Monika Ille is a member of the Abenaki First Nation of Odanak in Quebec. She serves as chief executive officer of the Aboriginal Peoples Television Network, or APTN, and has had a 25-year career in the media industry. A recent graduate of the McGill-HEC Montréal executive MBA, she wrote her final paper on Indigenous women’s leadership identity, a subject she thinks about daily in her role as the leader of a national network that highlights stories made by and for Indigenous peoples.
When did you first see yourself as a leader?
I’ve asked myself that question so many times and to come up with an answer, I’ve first had to define the role of leader. Every time I have a question or I’m doubting myself, I reach out to my grandmother, even though she passed away more than 30 years ago. She was somebody who inspired me. She listened to me. She was there for me. For me, this woman was a leader. Her example helped me realize that I became a leader when I started being able to inspire people to be the best that they can be. I think I may have always been able to draw out people’s passion without realizing it. But I’m doing it more consciously since coming to that realization.
In your experience, do Indigenous and non-Indigenous leadership styles differ?
Indigenous and non-Indigenous leadership qualities or attitudes are pretty much the same. The difference resides in what influences your personal type of leadership. Leadership comes from within. It’s who you are. Your history and your culture influence your type of leadership. Indigenous peoples come to leadership with their own history and consequently see things differently. Leadership means to be true to oneself, respecting and honouring your Nation’s history, culture and beliefs.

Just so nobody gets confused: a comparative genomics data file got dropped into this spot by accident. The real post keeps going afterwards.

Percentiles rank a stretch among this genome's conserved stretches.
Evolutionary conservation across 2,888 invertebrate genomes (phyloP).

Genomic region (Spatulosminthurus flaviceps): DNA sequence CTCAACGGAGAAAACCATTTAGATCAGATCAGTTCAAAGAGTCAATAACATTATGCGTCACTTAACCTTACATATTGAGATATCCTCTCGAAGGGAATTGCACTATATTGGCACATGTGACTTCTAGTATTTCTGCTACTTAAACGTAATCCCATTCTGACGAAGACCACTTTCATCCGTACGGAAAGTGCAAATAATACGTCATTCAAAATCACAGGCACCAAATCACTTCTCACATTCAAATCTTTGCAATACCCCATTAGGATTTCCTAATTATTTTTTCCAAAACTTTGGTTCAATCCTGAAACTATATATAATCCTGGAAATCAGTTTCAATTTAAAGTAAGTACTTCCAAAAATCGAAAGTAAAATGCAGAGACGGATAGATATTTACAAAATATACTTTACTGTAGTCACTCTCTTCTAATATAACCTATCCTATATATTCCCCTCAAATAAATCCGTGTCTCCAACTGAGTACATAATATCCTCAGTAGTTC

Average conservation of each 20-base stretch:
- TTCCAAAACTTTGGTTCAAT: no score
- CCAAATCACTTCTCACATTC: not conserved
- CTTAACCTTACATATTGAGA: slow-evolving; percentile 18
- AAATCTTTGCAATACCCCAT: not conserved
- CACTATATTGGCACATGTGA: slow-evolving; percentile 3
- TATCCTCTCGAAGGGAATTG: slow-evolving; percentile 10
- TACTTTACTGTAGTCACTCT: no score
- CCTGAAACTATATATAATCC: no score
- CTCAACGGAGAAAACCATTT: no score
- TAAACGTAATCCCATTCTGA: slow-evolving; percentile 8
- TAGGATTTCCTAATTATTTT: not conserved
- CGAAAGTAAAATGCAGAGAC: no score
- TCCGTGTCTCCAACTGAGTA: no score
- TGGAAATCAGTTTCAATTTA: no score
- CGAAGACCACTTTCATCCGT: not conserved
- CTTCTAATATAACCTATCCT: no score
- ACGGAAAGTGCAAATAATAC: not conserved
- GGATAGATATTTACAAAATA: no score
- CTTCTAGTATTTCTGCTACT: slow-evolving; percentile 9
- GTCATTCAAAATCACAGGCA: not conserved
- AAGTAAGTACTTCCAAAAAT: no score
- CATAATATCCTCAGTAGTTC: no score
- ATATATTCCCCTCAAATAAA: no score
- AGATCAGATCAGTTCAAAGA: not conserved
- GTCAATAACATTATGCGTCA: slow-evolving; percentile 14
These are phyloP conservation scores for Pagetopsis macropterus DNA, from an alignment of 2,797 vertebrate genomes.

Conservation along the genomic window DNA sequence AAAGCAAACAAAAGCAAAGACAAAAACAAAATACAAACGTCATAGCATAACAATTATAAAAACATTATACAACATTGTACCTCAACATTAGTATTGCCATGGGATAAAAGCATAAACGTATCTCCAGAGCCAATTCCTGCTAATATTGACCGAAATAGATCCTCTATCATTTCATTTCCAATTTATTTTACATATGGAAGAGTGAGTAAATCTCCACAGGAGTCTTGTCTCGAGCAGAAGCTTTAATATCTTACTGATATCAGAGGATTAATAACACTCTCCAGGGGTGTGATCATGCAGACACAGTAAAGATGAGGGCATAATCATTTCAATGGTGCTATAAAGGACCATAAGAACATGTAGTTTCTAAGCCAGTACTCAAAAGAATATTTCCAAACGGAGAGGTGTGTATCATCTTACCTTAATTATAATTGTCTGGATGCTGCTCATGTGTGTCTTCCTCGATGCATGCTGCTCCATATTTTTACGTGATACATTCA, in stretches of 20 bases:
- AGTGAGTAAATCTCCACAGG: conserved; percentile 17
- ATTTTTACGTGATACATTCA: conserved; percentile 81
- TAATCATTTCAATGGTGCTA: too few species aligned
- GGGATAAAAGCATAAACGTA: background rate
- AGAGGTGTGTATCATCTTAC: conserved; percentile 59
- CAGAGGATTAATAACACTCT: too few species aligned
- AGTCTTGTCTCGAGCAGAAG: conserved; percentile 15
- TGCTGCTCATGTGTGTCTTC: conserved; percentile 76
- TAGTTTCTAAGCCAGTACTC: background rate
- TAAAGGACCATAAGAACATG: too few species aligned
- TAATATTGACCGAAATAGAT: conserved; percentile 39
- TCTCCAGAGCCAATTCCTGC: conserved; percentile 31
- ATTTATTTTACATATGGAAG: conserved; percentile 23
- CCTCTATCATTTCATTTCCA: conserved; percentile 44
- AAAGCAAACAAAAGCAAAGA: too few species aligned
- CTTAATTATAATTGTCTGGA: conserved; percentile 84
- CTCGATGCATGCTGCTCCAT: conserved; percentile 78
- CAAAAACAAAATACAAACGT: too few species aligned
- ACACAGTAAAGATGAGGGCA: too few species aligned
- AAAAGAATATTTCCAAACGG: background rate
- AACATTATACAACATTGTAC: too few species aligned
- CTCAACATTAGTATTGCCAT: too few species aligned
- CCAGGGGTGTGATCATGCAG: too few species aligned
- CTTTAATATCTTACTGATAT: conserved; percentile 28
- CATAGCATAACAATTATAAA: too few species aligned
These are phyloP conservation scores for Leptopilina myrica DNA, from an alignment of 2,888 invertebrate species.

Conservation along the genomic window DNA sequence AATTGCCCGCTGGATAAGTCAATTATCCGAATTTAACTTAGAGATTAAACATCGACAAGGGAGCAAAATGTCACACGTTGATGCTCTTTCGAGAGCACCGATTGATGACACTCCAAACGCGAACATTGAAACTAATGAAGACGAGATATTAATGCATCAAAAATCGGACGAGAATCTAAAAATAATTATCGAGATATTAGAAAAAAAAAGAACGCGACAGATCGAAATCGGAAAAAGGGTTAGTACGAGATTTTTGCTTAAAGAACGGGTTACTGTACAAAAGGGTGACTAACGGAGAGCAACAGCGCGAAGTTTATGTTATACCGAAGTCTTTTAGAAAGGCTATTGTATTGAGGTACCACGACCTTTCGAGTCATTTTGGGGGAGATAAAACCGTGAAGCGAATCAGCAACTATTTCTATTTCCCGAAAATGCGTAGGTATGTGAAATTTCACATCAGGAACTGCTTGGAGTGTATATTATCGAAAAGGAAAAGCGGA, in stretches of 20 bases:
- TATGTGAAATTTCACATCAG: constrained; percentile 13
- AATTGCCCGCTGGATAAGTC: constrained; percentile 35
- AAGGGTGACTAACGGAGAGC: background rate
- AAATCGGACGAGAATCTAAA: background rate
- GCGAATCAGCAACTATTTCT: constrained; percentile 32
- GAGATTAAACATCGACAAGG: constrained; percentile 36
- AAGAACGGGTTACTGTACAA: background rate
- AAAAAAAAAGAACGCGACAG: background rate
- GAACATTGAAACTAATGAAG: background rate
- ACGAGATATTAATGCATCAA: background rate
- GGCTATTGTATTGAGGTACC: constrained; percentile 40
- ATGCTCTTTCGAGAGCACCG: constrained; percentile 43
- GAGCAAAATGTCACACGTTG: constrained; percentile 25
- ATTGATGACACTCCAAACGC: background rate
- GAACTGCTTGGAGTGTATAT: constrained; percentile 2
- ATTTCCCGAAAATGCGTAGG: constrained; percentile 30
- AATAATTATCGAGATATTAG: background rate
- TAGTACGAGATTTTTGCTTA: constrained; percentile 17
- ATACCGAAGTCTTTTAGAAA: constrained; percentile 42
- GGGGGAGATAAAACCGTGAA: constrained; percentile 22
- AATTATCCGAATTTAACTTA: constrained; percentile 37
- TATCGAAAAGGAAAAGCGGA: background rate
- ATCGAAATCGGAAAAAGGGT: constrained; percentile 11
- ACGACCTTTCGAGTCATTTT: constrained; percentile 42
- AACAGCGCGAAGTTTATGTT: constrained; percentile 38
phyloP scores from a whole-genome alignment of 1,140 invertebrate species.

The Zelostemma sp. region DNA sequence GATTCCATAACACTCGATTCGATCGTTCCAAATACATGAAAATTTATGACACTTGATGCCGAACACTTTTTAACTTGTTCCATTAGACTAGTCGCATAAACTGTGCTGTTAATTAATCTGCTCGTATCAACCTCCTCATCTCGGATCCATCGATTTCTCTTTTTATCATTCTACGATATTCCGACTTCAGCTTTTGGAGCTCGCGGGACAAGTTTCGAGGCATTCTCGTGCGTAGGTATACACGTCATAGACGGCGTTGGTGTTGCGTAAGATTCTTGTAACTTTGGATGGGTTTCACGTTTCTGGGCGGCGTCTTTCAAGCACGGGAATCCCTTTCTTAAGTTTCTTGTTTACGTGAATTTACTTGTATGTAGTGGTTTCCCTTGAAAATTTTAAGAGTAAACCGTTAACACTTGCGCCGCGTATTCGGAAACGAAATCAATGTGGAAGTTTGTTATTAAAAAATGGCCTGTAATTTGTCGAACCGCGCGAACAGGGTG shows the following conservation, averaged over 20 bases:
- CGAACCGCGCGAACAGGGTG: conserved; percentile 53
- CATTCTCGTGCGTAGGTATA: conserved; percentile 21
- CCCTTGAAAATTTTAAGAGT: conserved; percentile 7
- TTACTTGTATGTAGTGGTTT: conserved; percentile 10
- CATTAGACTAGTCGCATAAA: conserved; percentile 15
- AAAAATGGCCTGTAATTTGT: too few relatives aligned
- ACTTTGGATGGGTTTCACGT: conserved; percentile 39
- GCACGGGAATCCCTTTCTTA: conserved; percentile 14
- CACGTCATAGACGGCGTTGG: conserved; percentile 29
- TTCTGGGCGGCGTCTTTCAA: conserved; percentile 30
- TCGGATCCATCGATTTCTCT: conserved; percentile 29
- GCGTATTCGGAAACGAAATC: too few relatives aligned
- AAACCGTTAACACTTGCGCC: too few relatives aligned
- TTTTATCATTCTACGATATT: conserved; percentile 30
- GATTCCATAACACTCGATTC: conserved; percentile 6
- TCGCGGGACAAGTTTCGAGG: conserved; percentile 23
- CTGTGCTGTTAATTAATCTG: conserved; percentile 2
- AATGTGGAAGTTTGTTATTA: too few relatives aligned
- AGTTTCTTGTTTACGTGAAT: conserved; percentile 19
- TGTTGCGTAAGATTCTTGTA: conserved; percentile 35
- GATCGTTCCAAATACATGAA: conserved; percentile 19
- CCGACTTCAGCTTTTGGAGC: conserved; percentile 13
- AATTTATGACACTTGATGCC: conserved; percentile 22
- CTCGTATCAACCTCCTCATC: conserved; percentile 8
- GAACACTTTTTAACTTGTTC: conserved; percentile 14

I also believe that I have an added responsibility to teach non-Indigenous peoples. When I face non-Indigenous people’s ignorance or misunderstanding when it comes to Indigenous history and culture, I will take the time to explain the Indigenous context. I believe that for change to happen, people need to understand and acknowledge the First Peoples of the land. I do this knowing that I can at least illuminate their thinking.
Did the residential schools and other forms of systemic racism leave a mark in your life and your community?